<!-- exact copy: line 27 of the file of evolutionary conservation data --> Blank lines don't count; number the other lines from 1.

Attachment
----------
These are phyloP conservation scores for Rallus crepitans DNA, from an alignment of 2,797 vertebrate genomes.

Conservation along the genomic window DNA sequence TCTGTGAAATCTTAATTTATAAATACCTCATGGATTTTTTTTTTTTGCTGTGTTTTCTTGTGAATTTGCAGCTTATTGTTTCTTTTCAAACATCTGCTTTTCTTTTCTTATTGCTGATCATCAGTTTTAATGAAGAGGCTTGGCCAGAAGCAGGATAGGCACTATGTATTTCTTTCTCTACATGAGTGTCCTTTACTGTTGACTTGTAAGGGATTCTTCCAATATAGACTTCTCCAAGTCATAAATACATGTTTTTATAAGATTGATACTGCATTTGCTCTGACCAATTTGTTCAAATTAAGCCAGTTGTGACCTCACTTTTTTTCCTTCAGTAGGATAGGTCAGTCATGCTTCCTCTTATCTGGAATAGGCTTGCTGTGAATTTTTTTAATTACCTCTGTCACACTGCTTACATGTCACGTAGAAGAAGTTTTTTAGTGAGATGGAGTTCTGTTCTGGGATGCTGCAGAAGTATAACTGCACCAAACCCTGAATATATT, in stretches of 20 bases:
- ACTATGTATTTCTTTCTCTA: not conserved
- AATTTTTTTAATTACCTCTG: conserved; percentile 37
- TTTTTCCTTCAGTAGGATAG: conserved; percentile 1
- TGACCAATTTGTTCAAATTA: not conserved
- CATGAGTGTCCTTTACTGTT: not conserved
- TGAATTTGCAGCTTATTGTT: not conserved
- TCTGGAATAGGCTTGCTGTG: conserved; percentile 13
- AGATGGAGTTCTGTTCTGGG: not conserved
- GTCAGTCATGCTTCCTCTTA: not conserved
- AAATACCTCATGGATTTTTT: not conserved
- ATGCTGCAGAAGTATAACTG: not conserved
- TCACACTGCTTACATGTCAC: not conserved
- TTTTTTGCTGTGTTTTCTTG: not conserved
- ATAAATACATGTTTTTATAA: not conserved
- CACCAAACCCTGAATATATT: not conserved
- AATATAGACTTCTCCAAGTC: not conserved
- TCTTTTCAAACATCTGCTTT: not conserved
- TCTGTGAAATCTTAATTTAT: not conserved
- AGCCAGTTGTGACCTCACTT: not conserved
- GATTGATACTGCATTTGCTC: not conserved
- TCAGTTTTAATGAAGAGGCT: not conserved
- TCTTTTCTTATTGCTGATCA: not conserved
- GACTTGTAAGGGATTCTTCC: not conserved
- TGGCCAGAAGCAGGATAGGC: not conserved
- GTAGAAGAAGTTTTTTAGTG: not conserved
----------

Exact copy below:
- GTAGAAGAAGTTTTTTAGTG: not conserved